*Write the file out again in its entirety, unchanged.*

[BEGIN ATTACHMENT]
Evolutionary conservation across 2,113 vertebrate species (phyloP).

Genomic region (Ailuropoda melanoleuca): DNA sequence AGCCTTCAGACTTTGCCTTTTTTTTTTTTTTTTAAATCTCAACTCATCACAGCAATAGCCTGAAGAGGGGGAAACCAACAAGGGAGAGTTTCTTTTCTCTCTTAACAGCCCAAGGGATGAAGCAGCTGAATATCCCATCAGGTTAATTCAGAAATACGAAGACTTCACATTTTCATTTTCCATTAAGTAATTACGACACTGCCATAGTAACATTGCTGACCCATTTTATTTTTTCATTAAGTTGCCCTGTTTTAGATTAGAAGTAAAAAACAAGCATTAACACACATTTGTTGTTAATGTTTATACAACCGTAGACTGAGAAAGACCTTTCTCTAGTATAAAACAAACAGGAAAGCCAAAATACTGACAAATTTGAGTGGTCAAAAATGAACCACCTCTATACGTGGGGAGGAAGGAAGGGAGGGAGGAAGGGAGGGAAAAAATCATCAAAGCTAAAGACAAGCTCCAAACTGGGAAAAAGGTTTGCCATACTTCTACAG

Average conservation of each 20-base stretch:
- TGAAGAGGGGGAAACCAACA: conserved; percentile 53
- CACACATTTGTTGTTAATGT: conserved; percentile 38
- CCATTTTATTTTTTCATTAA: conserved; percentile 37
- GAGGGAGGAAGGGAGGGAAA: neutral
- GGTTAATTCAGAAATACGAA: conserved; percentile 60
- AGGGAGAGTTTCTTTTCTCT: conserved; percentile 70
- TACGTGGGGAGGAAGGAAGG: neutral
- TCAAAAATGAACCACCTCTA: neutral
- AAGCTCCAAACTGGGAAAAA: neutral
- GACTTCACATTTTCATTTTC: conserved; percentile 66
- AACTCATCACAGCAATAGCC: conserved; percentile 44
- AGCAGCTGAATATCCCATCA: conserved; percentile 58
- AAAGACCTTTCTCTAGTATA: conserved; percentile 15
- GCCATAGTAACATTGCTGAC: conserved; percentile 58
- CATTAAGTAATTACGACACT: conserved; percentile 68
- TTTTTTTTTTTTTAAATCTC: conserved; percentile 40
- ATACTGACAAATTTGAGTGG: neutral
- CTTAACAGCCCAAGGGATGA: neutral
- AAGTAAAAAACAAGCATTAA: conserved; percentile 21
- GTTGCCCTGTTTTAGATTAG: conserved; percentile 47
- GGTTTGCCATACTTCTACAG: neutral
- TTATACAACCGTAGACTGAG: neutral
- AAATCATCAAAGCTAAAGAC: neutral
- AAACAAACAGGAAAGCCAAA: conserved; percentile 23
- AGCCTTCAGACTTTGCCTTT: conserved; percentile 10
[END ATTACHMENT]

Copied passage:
Evolutionary conservation across 2,113 vertebrate species (phyloP).

Genomic region (Ailuropoda melanoleuca): DNA sequence AGCCTTCAGACTTTGCCTTTTTTTTTTTTTTTTAAATCTCAACTCATCACAGCAATAGCCTGAAGAGGGGGAAACCAACAAGGGAGAGTTTCTTTTCTCTCTTAACAGCCCAAGGGATGAAGCAGCTGAATATCCCATCAGGTTAATTCAGAAATACGAAGACTTCACATTTTCATTTTCCATTAAGTAATTACGACACTGCCATAGTAACATTGCTGACCCATTTTATTTTTTCATTAAGTTGCCCTGTTTTAGATTAGAAGTAAAAAACAAGCATTAACACACATTTGTTGTTAATGTTTATACAACCGTAGACTGAGAAAGACCTTTCTCTAGTATAAAACAAACAGGAAAGCCAAAATACTGACAAATTTGAGTGGTCAAAAATGAACCACCTCTATACGTGGGGAGGAAGGAAGGGAGGGAGGAAGGGAGGGAAAAAATCATCAAAGCTAAAGACAAGCTCCAAACTGGGAAAAAGGTTTGCCATACTTCTACAG

Average conservation of each 20-base stretch:
- TGAAGAGGGGGAAACCAACA: conserved; percentile 53
- CACACATTTGTTGTTAATGT: conserved; percentile 38
- CCATTTTATTTTTTCATTAA: conserved; percentile 37
- GAGGGAGGAAGGGAGGGAAA: neutral
- GGTTAATTCAGAAATACGAA: conserved; percentile 60
- AGGGAGAGTTTCTTTTCTCT: conserved; percentile 70
- TACGTGGGGAGGAAGGAAGG: neutral
- TCAAAAATGAACCACCTCTA: neutral
- AAGCTCCAAACTGGGAAAAA: neutral
- GACTTCACATTTTCATTTTC: conserved; percentile 66
- AACTCATCACAGCAATAGCC: conserved; percentile 44
- AGCAGCTGAATATCCCATCA: conserved; percentile 58
- AAAGACCTTTCTCTAGTATA: conserved; percentile 15
- GCCATAGTAACATTGCTGAC: conserved; percentile 58
- CATTAAGTAATTACGACACT: conserved; percentile 68
- TTTTTTTTTTTTTAAATCTC: conserved; percentile 40
- ATACTGACAAATTTGAGTGG: neutral
- CTTAACAGCCCAAGGGATGA: neutral
- AAGTAAAAAACAAGCATTAA: conserved; percentile 21
- GTTGCCCTGTTTTAGATTAG: conserved; percentile 47
- GGTTTGCCATACTTCTACAG: neutral
- TTATACAACCGTAGACTGAG: neutral
- AAATCATCAAAGCTAAAGAC: neutral
- AAACAAACAGGAAAGCCAAA: conserved; percentile 23
- AGCCTTCAGACTTTGCCTTT: conserved; percentile 10